Building a chicken coop has a lot in common with building a house. It’s a good way to hone your carpentry and do-it-yourself skills. You might be surprised at the range of skills required. Before you start, you will need to understand what skills you will need, and then practice them so that your coop will stand the test of time. We have taken a full-blown chicken coop and singled out the skills you need to develop to build one. Work through them one-by-one, and jot down any skills you are particularly rusty at or just don’t know at all. You will need to consider two areas: the coop itself, and the outside run for the chickens.
You Will Need to Have Some Skill at Planning
The old saying of “measure twice, cut once” applies here. You won’t need a formal blueprint, but a good sketch with measurements written in will guide you. Allow at least two square feet of indoor space for each bird, and four square feet outside, again for each bird. You’ll need to plan for shade. Also, make sure the coop is raised about two feet to allow for collecting droppings.
- Creating and reading the chicken coop plans
Posts Will Hold Your Coop Firmly
Setting posts will provide anchors for stretching wire around the run. You will need to know how to dig post holes, pour concrete, and place a post so that it is vertical. Make sure you know how to handle a post-hole digger, either manual or powered. You’ll need some expertise in mixing and pouring concrete. Setting a vertical post will require some familiarity with using a level.
- Digging post holes
- Mixing and pouring concrete
- Use of a level to make a surface straight vertically
You Will Need an Understanding of Laying a Floor
It’s important to know how to put up the supports for the floor and lay the flooring boards. You caught a break on this project because the floor just has to be functional, not pretty. But you do have one tricky part to think about. The back one quarter or so of the floor should be chicken wire only because that is where the droppings will fall through.
- Nailing up floor supports
- Nailing floorboards
- Cutting chicken wire to size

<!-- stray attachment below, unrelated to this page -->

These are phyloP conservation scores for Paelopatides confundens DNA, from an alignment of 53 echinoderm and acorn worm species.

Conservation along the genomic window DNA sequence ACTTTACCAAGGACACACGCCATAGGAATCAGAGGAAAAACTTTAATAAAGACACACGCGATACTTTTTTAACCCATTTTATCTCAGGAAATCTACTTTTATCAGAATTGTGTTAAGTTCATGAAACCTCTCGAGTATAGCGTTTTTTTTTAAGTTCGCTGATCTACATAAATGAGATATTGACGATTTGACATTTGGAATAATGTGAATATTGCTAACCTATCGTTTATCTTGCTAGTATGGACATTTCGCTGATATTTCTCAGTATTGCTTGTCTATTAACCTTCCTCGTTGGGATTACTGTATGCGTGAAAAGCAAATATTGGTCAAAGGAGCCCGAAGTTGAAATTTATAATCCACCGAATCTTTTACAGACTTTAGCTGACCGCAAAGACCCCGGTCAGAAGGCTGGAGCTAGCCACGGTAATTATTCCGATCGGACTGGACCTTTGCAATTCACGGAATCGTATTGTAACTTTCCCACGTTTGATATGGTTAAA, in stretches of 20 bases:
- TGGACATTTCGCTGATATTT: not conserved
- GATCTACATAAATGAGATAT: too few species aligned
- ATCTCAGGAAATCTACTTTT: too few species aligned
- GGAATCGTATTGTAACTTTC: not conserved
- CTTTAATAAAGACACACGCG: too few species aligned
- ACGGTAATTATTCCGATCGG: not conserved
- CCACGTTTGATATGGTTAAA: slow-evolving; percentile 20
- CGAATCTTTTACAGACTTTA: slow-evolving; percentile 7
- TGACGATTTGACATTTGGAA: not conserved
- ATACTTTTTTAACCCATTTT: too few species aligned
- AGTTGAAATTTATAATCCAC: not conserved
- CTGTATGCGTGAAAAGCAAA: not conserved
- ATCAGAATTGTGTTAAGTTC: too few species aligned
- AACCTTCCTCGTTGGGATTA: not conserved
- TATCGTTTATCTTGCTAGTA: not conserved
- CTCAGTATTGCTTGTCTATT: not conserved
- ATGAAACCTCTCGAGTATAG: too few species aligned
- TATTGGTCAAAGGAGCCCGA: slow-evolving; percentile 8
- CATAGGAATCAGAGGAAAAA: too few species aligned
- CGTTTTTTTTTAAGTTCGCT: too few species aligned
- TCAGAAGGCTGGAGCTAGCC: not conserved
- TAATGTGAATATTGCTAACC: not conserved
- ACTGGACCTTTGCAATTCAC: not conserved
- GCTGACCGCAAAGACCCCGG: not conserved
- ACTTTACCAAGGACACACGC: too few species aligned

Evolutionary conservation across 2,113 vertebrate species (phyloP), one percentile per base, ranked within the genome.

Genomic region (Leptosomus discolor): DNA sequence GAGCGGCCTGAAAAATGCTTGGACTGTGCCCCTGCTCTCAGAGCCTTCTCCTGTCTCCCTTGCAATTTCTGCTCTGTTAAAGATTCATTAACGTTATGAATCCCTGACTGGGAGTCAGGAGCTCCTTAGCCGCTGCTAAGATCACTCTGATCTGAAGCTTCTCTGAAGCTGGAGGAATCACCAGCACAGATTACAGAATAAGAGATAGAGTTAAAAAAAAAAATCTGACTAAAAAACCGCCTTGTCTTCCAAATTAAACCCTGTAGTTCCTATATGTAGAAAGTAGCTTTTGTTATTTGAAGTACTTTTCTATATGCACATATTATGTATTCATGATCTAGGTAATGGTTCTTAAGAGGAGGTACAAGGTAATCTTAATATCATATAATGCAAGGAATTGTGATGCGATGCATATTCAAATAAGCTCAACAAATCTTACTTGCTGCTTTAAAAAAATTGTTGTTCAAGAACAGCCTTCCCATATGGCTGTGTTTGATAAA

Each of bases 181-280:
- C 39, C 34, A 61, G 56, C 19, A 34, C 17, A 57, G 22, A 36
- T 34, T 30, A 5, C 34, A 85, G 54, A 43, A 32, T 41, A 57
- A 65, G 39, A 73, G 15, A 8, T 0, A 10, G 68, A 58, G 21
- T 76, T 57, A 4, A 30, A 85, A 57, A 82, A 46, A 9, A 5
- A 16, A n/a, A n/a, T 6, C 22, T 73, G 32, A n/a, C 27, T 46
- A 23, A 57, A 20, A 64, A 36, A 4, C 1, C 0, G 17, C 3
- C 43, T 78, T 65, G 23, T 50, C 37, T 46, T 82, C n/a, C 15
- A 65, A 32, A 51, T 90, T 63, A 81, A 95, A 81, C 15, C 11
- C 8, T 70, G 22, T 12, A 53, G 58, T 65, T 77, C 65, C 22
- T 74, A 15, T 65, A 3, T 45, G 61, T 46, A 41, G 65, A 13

- Stapling chicken wire in place
There’s a Reason Construction Sites Have a Crew Just for Framing
It’s a skillset all to itself. You will need to develop some framing skills to put up the skeleton of your coop. Many framers build the frame walls lying on the ground and them stand them up to attach them to the structure. You can, instead, build the frame by nailing boards to the posts. This can be difficult if you are working alone. Someone will have to hold up the loose end of the board while you nail one end.
Either way, study framing before you start. Build up your knowledge and skill so your coop won’t resemble the Leaning Tower of Pisa instead of a house.
- Creating wall frames that don’t wobble (using L brackets or corner braces)
- Providing enough supports in the frames to support wall boards
A simple, slanted roof will do, so make the back wall shorter than the front wall. You’ll need to know how to install roofing supports. As you learn, you may come across words like “gables,” “trusses” and “rafters,” but for a small project like a coop, simple support joists will do.
You’ll need boards, such as 1X6s or 1X8s, nailed over on top of the joists, running the direction of the slant, and those will need to be covered with tar paper. A corrugated tin roof usually works well for this type of shed, so you will need to know how to install it over the tar paper.
- Placing joists or roof-support boards
- Cutting and placing wide boards to fill in the roof
- Unrolling and tacking tar paper in place
- Placing corrugated tin sheets and nailing them down
Simple Wood Siding Will Fill in the Walls
For exterior siding, you may need to add to the framing so you will have places to nail the siding. Use your level to make the boards straight.
- Hanging boards either vertically or horizontally for siding
- Using a level
You Will Need a Roosting Bar and Some Nests
A roosting bar should be placed along the back wall. This should look like a shelf. So, you will need to know how to put up shelf supports. Across the front wall, create some nesting boxes (one 12-inch box for every four hens). This can be a simple shelf with dividers.